By: Jenna Kaerek – Staff Writer
Although playing video games and helping a charity appear to be two different concepts, the Fantasy and Science Fiction Appreciation Club combined them Oct. 18 and 19 during their event Gaming for a Cause.
Child’s Play, the benefitting charity, strives to improve the lives of sick children in 70 local hospitals by providing them donated games and toys, according to their website. The charity, which was founded in 2003, has raised millions of dollars to help hospitalized children find distraction from “an otherwise generally unpleasant experience,” according to the website. Zac Reed, a researcher at the University of Dayton Research Institute and a club officer, said the charity donates video games, movies, portable DVD players and other toys.
Reed said the club recently donated about $1600 to the charity, and they can directly donate the money or they can go to hospitals wish lists and buy the desired items. The club “tries to keep it local” by donating to Dayton area hospitals, he said.
Reed said members of the club brought in their gaming consoles and video games, so participating gamers could play all day for $5. The club earned $517.16 at the event, and had over 100 participants.
Reed said the event started back in October 2006 and the club has been involved with the charity ever since.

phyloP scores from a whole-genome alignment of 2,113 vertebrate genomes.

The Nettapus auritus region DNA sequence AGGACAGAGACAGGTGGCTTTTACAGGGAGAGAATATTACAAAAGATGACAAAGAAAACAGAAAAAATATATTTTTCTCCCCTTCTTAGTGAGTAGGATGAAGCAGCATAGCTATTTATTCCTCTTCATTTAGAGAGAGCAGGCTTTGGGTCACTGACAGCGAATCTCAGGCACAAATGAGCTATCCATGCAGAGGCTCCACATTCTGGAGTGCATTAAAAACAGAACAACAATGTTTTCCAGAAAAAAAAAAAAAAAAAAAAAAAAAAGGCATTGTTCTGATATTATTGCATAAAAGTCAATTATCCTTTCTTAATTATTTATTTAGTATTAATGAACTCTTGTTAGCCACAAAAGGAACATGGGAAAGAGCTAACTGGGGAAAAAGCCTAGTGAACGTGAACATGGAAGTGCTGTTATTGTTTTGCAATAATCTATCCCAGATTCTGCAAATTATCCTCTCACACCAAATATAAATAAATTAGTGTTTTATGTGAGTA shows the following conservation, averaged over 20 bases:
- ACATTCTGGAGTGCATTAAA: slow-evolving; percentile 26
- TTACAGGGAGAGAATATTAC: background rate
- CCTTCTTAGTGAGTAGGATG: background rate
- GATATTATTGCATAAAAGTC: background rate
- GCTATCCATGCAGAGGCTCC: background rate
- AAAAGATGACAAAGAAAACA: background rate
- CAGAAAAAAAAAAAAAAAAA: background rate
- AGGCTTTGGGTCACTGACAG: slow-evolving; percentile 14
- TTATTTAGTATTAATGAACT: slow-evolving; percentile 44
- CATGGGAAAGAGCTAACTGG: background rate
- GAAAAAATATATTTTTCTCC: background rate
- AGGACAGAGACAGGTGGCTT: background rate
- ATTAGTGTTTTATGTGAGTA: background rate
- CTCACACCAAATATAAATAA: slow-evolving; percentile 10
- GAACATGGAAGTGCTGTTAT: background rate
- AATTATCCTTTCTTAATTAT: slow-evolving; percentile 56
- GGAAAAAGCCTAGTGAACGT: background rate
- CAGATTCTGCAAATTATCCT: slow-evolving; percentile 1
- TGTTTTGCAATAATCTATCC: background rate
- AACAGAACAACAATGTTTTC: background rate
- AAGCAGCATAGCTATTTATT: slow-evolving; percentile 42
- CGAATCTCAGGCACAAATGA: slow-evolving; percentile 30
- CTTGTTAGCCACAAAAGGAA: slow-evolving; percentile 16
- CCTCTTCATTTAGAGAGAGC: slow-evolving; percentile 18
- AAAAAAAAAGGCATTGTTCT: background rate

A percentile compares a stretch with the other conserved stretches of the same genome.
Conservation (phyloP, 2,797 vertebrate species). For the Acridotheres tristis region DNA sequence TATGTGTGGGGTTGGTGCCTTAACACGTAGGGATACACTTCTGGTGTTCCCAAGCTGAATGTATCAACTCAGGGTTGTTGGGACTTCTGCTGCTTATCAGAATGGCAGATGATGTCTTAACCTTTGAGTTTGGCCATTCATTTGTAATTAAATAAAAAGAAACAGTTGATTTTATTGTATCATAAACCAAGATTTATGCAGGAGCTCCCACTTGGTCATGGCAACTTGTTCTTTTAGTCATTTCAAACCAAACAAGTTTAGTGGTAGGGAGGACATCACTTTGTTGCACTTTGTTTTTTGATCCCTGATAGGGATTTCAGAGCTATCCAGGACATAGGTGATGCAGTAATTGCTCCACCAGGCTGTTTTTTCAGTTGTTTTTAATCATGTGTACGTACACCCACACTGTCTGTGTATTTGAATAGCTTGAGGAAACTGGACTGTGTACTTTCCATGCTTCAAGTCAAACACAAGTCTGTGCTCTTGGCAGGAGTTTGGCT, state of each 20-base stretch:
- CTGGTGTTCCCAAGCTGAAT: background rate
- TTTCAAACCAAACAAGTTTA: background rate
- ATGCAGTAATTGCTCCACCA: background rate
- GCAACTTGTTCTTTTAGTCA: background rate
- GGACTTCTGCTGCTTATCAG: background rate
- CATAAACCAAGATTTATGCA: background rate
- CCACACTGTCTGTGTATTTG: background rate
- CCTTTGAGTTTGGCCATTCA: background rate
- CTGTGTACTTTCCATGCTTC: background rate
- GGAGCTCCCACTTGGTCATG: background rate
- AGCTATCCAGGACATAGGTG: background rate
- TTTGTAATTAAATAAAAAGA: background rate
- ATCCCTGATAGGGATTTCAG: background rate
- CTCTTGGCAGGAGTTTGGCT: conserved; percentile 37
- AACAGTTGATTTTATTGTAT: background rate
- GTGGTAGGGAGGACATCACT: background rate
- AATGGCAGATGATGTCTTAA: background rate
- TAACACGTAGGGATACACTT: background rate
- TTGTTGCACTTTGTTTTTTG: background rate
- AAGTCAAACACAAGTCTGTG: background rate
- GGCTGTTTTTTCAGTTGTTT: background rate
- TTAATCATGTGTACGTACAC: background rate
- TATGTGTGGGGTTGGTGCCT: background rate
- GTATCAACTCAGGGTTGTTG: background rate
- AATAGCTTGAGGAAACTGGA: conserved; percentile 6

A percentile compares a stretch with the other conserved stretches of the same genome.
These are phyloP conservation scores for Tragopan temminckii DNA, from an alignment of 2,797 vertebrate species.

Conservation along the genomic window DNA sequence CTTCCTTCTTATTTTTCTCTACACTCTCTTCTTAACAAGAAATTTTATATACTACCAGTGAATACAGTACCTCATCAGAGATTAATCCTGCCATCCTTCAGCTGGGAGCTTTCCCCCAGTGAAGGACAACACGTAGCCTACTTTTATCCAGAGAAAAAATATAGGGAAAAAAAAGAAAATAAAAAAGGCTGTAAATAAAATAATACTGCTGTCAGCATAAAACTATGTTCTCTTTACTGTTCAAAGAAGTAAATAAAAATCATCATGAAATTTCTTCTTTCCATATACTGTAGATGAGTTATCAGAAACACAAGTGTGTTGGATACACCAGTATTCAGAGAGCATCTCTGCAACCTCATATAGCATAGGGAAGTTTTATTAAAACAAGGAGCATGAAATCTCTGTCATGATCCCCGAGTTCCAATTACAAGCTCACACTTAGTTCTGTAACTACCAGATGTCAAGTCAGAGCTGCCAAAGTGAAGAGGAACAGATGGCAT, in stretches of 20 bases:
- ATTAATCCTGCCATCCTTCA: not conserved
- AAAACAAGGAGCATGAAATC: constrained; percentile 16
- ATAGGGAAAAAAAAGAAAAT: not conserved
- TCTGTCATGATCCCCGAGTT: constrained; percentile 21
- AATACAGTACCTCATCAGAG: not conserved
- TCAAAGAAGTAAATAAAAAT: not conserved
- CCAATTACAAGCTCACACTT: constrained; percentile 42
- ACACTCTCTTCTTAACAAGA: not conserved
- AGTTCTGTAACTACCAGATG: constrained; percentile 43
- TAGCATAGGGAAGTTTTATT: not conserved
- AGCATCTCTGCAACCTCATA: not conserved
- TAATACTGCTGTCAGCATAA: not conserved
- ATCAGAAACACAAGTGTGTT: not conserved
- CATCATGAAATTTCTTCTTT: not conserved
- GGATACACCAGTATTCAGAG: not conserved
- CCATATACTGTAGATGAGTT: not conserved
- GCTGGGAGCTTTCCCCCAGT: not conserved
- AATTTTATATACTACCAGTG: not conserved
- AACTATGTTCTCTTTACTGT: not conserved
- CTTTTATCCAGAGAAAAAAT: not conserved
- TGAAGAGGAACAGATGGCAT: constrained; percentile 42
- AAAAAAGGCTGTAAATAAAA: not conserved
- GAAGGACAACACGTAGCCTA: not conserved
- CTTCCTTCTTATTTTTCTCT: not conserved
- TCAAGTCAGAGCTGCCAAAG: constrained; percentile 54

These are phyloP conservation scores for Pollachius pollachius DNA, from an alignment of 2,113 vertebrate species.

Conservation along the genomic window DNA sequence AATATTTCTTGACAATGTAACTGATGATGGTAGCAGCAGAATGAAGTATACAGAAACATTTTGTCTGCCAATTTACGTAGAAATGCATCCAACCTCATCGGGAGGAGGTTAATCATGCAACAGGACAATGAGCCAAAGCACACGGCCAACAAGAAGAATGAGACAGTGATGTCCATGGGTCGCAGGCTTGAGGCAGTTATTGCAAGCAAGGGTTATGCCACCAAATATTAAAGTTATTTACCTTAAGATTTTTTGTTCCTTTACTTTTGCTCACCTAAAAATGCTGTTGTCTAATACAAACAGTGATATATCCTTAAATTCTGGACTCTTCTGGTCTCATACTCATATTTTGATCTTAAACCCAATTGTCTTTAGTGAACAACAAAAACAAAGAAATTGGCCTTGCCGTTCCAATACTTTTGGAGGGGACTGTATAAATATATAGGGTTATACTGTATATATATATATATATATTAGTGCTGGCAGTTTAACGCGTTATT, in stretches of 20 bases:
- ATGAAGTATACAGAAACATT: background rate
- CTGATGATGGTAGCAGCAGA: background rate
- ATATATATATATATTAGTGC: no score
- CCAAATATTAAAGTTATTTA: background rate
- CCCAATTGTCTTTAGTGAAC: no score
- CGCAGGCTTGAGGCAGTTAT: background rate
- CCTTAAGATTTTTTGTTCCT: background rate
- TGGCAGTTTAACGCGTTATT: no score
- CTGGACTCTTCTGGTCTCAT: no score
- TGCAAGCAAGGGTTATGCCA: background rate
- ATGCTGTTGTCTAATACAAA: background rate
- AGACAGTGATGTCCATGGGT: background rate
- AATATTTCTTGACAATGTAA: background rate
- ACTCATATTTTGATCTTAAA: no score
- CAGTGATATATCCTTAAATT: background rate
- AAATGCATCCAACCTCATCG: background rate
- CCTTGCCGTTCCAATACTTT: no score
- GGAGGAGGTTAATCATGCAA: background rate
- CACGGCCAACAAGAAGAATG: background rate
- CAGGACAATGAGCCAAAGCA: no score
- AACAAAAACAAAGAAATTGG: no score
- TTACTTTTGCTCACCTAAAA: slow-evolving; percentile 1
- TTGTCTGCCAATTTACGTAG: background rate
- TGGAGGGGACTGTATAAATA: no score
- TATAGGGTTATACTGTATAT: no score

Reed said the club first decided to work with Child’s Play because “it’s basically one of the only geek or nerd charities,” and it was a suggestion by one of the members of the club.
“It’s something we believe in and something we really support,” Reed said.
The Fantasy and Science Fiction Appreciation Club currently has over 50 members and has grown significantly in the past four years, Reed said. It began as a book club has evolved into a club for video games and pop culture.
“We’re huge and no one knows we’re here,” said Rachel Armstrong, a junior computer and electrical engineering major.
Reed said the club has “everything involving nerd or geek culture.”
The club meets every Thursday at 7:30 p.m., often hosting movie nights, jeopardy, role-playing games and other activities, Reed said. The club’s main event is its convention, which will take place Feb. 21, 2014.
For those interested in joining the club, Reed said they simply have to show up. There are $5 dues per semester, which Armstrong added are the “cheapest dues on campus.”
For more information about the club, interested students should contact Reed at email@example.com.